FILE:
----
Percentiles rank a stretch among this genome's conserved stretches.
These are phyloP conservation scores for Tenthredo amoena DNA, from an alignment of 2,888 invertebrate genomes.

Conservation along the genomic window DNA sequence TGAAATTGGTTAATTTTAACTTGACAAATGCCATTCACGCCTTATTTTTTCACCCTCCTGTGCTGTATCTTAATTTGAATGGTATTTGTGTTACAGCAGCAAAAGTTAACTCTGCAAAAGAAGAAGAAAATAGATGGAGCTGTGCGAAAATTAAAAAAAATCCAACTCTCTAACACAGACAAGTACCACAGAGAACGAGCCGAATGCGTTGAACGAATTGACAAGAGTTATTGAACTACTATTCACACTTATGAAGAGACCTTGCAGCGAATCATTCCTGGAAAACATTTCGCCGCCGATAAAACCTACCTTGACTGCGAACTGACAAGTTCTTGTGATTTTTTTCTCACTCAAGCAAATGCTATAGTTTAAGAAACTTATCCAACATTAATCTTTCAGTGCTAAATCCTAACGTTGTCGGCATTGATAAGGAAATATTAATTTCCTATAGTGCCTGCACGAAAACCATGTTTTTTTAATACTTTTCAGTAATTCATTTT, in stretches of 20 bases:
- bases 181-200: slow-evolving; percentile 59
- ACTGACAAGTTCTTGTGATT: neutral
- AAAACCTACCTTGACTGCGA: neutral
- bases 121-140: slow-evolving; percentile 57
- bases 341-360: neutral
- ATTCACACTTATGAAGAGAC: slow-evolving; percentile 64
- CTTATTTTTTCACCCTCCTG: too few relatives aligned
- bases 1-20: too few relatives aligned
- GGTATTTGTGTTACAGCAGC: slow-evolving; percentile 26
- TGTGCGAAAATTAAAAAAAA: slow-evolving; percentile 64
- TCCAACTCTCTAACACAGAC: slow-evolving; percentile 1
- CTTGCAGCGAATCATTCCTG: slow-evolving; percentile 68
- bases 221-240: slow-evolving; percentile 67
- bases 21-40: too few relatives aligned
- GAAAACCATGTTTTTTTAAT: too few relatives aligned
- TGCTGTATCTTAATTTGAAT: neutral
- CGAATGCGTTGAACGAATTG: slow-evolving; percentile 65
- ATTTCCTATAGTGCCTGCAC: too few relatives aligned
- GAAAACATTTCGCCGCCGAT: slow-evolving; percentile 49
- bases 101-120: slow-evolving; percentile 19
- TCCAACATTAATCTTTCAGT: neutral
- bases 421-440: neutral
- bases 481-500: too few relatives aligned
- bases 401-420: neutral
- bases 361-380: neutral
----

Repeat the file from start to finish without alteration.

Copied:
Percentiles rank a stretch among this genome's conserved stretches.
These are phyloP conservation scores for Tenthredo amoena DNA, from an alignment of 2,888 invertebrate genomes.

Conservation along the genomic window DNA sequence TGAAATTGGTTAATTTTAACTTGACAAATGCCATTCACGCCTTATTTTTTCACCCTCCTGTGCTGTATCTTAATTTGAATGGTATTTGTGTTACAGCAGCAAAAGTTAACTCTGCAAAAGAAGAAGAAAATAGATGGAGCTGTGCGAAAATTAAAAAAAATCCAACTCTCTAACACAGACAAGTACCACAGAGAACGAGCCGAATGCGTTGAACGAATTGACAAGAGTTATTGAACTACTATTCACACTTATGAAGAGACCTTGCAGCGAATCATTCCTGGAAAACATTTCGCCGCCGATAAAACCTACCTTGACTGCGAACTGACAAGTTCTTGTGATTTTTTTCTCACTCAAGCAAATGCTATAGTTTAAGAAACTTATCCAACATTAATCTTTCAGTGCTAAATCCTAACGTTGTCGGCATTGATAAGGAAATATTAATTTCCTATAGTGCCTGCACGAAAACCATGTTTTTTTAATACTTTTCAGTAATTCATTTT, in stretches of 20 bases:
- bases 181-200: slow-evolving; percentile 59
- ACTGACAAGTTCTTGTGATT: neutral
- AAAACCTACCTTGACTGCGA: neutral
- bases 121-140: slow-evolving; percentile 57
- bases 341-360: neutral
- ATTCACACTTATGAAGAGAC: slow-evolving; percentile 64
- CTTATTTTTTCACCCTCCTG: too few relatives aligned
- bases 1-20: too few relatives aligned
- GGTATTTGTGTTACAGCAGC: slow-evolving; percentile 26
- TGTGCGAAAATTAAAAAAAA: slow-evolving; percentile 64
- TCCAACTCTCTAACACAGAC: slow-evolving; percentile 1
- CTTGCAGCGAATCATTCCTG: slow-evolving; percentile 68
- bases 221-240: slow-evolving; percentile 67
- bases 21-40: too few relatives aligned
- GAAAACCATGTTTTTTTAAT: too few relatives aligned
- TGCTGTATCTTAATTTGAAT: neutral
- CGAATGCGTTGAACGAATTG: slow-evolving; percentile 65
- ATTTCCTATAGTGCCTGCAC: too few relatives aligned
- GAAAACATTTCGCCGCCGAT: slow-evolving; percentile 49
- bases 101-120: slow-evolving; percentile 19
- TCCAACATTAATCTTTCAGT: neutral
- bases 421-440: neutral
- bases 481-500: too few relatives aligned
- bases 401-420: neutral
- bases 361-380: neutral